“Discovering My Red Rubber Ball” is a blog series based on my reflections on the brilliant Kevin Carroll‘s book, “The Red Rubber Ball at Work.” In this installment, I reflect on the first theme, “Innovation,” and how my childhood play impacted how I practice innovation in my work today.
Make sure to check Kevin and his books, “Rules of the Red Rubber Ball: Find and Sustain Your Life’s Work” and the aforementioned “The Red Rubber Ball at Work: Elevate Your Game Through the Hidden Power of Play.” Both works are short, impactful, and fantastic.
Play is… storytelling.
The girl, short in stature but large in imagination, runs around with her short, uncombed hair.
She rummages through her mother’s closet to find a long shawl to wrap over her hair. Every teacher has long hair, the girl tells herself. She then slips into her mother’s ill-fitted high heels and clucks into the next room.
She stands on the treadmill and looks at her class. The bear, the dog, and the dozen Barbies patiently wait for her instruction. “Turn to page 63,” the girl instructs. She pays attention to her students’ uniform. Green plaid pinafores and crisp white blouses, just as it was recorded in the Enid Blyton novel about the all-girls boarding school she had just read.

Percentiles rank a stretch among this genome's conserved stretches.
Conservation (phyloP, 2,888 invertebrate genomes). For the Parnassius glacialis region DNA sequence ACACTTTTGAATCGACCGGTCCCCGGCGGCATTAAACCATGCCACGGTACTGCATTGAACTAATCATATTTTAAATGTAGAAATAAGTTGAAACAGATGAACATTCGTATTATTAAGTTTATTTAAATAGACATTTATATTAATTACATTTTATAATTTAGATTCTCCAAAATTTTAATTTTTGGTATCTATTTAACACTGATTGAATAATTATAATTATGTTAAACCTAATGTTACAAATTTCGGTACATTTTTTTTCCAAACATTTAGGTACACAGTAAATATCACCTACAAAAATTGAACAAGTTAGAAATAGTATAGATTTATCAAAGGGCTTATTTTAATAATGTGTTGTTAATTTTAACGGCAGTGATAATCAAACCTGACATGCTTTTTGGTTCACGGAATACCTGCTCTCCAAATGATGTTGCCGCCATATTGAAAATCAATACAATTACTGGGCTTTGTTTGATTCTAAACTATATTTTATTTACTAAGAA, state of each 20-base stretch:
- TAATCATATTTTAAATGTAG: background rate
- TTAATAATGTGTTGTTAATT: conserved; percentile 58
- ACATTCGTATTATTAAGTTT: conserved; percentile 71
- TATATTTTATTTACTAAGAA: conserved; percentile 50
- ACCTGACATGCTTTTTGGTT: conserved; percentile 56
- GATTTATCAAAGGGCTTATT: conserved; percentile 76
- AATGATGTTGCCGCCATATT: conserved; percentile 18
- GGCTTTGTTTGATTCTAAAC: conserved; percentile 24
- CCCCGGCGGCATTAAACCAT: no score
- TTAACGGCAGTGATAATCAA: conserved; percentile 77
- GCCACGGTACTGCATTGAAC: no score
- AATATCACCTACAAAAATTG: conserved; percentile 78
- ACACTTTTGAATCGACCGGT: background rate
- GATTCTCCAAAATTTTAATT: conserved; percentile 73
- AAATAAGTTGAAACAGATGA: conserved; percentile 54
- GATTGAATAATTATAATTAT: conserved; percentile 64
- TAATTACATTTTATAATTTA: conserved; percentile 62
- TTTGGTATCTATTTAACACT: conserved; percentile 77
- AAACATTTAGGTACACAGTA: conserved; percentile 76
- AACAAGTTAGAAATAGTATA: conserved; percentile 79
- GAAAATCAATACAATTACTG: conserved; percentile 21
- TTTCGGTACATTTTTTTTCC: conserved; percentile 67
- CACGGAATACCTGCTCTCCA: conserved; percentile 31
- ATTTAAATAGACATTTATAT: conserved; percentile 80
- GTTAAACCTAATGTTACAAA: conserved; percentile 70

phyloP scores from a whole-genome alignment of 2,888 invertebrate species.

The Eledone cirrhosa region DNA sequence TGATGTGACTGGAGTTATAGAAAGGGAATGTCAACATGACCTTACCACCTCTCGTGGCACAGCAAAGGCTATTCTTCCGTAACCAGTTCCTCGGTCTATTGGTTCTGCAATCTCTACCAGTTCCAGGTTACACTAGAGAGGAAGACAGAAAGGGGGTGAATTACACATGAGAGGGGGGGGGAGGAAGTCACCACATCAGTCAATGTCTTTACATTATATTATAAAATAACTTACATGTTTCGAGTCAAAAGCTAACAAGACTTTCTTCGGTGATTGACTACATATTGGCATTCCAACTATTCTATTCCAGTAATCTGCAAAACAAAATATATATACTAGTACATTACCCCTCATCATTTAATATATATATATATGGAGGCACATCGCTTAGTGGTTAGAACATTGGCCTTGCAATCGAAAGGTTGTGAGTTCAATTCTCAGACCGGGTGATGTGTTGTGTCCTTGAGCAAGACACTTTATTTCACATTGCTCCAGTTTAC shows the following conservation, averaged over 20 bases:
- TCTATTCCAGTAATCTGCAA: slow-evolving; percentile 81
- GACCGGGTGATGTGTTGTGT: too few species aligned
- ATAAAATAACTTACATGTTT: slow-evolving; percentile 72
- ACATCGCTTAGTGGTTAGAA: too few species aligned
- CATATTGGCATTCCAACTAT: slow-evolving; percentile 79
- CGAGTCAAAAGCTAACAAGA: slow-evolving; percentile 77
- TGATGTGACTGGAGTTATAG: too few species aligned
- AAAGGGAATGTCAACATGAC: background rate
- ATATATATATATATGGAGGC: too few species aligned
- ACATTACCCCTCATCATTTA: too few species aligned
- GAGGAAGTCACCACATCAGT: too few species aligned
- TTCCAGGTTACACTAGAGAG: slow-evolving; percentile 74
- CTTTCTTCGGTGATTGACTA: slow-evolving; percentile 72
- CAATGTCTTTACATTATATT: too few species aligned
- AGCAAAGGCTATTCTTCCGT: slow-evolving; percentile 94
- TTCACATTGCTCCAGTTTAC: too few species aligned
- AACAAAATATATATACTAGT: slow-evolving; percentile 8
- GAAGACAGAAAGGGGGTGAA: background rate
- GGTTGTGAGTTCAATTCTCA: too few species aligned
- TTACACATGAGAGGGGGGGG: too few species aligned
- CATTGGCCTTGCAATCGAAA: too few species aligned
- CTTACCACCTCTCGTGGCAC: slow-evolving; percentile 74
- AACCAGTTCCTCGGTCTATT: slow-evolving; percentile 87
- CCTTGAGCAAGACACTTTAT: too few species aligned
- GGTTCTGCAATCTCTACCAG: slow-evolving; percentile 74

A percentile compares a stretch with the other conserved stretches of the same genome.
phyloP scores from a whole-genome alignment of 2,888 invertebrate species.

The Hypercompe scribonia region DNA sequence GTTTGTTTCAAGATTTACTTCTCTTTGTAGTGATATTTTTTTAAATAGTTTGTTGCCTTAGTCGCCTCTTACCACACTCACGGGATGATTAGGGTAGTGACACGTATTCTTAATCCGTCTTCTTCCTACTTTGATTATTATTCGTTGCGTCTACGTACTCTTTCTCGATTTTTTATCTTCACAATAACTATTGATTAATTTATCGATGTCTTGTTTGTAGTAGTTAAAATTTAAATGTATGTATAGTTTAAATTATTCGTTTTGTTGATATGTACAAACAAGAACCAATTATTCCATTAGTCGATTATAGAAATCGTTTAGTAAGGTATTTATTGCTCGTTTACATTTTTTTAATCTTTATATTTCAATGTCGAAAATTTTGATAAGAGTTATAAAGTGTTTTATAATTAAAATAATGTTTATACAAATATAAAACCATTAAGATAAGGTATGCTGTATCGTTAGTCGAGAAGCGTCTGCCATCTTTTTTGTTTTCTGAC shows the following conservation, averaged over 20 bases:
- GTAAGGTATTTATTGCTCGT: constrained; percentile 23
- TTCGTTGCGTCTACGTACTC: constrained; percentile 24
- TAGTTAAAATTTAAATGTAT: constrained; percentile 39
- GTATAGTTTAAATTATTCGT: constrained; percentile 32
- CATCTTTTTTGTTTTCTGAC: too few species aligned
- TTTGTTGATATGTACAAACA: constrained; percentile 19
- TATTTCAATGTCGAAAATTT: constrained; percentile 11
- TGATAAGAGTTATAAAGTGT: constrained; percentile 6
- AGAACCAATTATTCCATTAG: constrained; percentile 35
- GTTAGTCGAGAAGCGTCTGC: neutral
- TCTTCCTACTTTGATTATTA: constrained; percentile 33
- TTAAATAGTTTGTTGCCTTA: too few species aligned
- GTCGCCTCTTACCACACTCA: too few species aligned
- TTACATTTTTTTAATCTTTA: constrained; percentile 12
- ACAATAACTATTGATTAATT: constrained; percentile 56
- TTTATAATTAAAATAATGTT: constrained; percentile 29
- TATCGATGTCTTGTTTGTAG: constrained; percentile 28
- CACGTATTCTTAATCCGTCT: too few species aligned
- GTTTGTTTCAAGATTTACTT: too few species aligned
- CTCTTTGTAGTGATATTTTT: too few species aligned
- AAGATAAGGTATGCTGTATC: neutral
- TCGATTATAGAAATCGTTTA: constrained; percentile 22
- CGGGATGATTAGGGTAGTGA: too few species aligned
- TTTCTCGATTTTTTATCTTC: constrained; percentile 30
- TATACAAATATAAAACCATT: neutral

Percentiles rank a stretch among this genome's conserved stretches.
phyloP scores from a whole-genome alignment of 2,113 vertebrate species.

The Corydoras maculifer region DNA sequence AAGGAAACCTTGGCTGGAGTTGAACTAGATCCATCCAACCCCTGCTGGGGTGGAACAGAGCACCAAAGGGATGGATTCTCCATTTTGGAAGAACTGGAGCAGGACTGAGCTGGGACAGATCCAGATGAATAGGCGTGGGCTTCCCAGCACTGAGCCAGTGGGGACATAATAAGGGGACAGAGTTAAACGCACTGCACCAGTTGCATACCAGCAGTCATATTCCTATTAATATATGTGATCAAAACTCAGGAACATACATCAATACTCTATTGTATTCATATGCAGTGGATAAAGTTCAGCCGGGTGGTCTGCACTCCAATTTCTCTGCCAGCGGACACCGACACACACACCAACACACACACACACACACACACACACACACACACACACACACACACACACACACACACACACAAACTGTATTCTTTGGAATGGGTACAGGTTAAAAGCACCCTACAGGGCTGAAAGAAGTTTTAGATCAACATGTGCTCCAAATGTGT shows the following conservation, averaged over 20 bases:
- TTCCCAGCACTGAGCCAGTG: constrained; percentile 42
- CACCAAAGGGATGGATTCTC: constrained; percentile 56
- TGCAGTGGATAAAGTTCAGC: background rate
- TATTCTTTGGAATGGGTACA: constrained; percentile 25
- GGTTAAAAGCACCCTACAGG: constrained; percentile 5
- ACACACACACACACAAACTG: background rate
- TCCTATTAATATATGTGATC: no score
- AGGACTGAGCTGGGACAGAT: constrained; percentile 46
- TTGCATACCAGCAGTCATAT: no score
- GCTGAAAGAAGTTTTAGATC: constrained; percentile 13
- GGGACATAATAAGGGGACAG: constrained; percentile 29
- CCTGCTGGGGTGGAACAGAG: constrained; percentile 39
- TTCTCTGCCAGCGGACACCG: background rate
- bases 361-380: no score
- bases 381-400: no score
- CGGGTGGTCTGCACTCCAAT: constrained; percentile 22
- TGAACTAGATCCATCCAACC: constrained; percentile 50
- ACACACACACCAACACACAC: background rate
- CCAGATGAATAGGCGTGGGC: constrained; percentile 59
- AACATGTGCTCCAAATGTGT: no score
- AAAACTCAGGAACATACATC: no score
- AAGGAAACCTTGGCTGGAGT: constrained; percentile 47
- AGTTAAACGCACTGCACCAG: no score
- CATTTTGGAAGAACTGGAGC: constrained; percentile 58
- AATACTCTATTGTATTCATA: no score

She recites the lesson with a loud and demanding voice, “Multiplication tables for 11 is easy! Just double the numbers!”
One page of mathematics at a time, the girl recreates the magical world she once read about.
Work is… storytelling.
The girl… she’s a little older. A little wiser. A little sillier.
But she still remembers that jolt of inspiration literature gave her. She still holds onto that feeling as if it were a sacred text. This memory and feeling saw her through her always-awkward-rarely-graceful teenage years, in and out of college, and now, it is what she clings onto tightly as she enters the post-graduate life.
Now, instead of reenacting scenes from stories that inspire her, she crafts her own.
She records the good days and the bad.
She creates complex characters and abstract scenes.
Sometimes she is poetic, sometimes she’s straightforward.
Sometimes she is powerful, sometimes she is funny.
But every time, she is genuine. Every time, she creates with love.
She doesn’t seek to inspire and change the world. No, she knows she is too small to do so (at least for now).
Instead, she chooses to be honest to herself, speak the truest words she knows, and allow the magic of story guide her pen.
And that… that has made all the difference. That has changed her world.